In general, the main cause of car accidents is driver error. When a careless or reckless error causes a traffic accident and leads to injuries, it may be considered negligence. When the local laws allow, victims may hold the at-fault driver accountable for their injuries and other damages.
In 2008, the National Highway Traffic Safety Administration (NHTSA) published the National Motor Vehicle Crash Causation Survey. This survey was based on a large number of accidents that occurred between 2005 and 2007. According to this report, there are three categories of driver error that can lead to accidents. These include:
- Recognition errors, such as distractions, failure to see oncoming vehicles, failure to check blind spots, and inattention.
- Decision errors, such as speeding, aggressive or reckless driving, and driving while intoxicated.
- Performance errors, such as failing to maintain control in poor weather, overcompensation, and overcorrecting.
The Most Common Driver Errors That Lead to Collisions
While driver error is the main cause of car accidents, understanding exactly what leads to accidents and why they occurred is important when building a car accident case for fault-based compensation.
According to the NHTSA, the majority of the accidents studied were caused by recognition errors—a total of 41%. Decision errors followed closely behind at 34%, with 10% for performance errors. The remaining 7% of accidents were classified as non-performance errors, such as falling asleep at the wheel or heart attacks.
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Frequent Recognition Errors
According to the NHTSA study, most drivers failed to spot dangers before completing a driving maneuver, such as merging or turning. The study referred to this recognition error as “inadequate surveillance.”
The researchers from the NHTSA also looked at activities the drivers were performing in addition to driving. The 2008 survey shows that almost one in five drivers was engaged in non-driving activity while behind the wheel at the time of an accident, such as talking to passengers.
There has been no similar nationally representative evaluation of accident causes since the 2008 NHTSA study. While this information is still very useful in identifying common causes of accidents, there have also been some significant developments since then.
For example, advances in vehicle safety systems have made some accident types less likely, but more technology in the car has likely increased distracted driving accidents even more. Since this time, the popularity of texting, social media, and other online content has increased dramatically. In addition, more people are using their phones for music and GPS while driving.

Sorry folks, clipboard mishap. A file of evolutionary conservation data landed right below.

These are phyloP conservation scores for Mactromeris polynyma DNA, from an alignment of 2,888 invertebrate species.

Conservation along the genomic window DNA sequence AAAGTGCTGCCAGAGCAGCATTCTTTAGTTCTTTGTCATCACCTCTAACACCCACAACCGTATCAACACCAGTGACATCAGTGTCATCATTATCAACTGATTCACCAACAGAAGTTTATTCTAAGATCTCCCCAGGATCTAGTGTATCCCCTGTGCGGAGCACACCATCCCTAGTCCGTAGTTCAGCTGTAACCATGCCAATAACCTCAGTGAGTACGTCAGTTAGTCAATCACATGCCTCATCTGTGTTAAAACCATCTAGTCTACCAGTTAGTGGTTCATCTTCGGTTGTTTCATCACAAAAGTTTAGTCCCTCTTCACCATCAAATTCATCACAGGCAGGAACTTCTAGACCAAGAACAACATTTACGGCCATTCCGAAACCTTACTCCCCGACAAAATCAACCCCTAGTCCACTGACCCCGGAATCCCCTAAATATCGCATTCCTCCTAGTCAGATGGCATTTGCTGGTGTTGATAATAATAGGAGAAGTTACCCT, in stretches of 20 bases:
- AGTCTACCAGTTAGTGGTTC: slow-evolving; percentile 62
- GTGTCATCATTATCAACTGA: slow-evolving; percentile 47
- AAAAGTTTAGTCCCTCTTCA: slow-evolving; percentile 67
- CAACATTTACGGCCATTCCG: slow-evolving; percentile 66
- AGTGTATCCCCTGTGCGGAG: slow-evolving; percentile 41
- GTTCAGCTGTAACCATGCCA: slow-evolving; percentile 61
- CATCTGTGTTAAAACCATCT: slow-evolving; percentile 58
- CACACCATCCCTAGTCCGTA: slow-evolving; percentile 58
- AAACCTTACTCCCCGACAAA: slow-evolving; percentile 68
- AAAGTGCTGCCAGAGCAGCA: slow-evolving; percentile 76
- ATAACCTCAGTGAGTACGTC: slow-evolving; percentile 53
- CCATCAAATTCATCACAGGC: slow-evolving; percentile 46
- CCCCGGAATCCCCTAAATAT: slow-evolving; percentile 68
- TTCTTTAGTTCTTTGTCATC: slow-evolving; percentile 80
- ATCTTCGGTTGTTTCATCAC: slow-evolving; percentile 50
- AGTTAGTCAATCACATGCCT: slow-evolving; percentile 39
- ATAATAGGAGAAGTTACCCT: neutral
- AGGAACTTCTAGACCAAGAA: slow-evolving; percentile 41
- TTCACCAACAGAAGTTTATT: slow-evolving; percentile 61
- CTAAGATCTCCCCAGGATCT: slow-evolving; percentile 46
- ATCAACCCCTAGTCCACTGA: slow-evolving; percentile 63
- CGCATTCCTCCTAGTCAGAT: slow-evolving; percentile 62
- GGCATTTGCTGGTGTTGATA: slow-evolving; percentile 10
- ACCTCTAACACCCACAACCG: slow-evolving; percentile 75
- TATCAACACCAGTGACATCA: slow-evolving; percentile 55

According to the World Health Organization (WHO), drivers around the world are four times more likely to be in an accident when using their cell phones than drivers who are not using their phones.
Circumstances of Car Accidents
According to the National Motor Vehicle Crash Causation Survey, there are relatively few “pre-crash events” that lead to the majority of all car accidents in the United States. These include the following:
- Crossing or turning at an intersection: 36% of accidents
- Running off the road: 22%
- Stopping at a red light, stop sign, or for another reason: 12%
- Failure to maintain their lane: 11%
- Losing control of the vehicle: 9%
While these statistics do not necessarily show fault or tell us why the accidents occurred, they do allow us to understand the circumstances around the accidents. This can further help to identify the level of liability in a collision. Lawyers and insurance companies may use this information to reconstruct an accident and determine exactly what happened.
Identifying the Cause of an Accident and Assigning Fault
If you were the victim of a traffic accident in New Jersey or New York and you may qualify to pursue a fault-based insurance claim. Identifying the cause of the accident will be key in recovering compensation. Your attorney will need to understand what caused your accident in order to determine if negligence occurred and assign liability.
To prove to the at-fault driver’s insurance provider or the court that you deserve a payout based on your accident, you will need strong evidence to show the actions that led to the collision, including both how the accident occurred and why. The evidence used in these cases often includes:
- The police accident report.
- Eyewitness statements.
- Accident reconstructions and expert testimony.
- Proof of your injuries, expenses, and losses.
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Speak With a Member of Our Car Accident Team Today
If you were hurt in a traffic accident in New Jersey or New York, an attorney from Maggiano, DiGirolamo & Lizzi P.C. can help you understand if you qualify to take legal action. We will evaluate your case for free and may be able to pursue your insurance settlement for you. In some cases, we may need to file a personal injury lawsuit to seek financial recovery on your behalf.
To learn more, call (201) 585-9111. You can speak with a member of our traffic accident team today for free.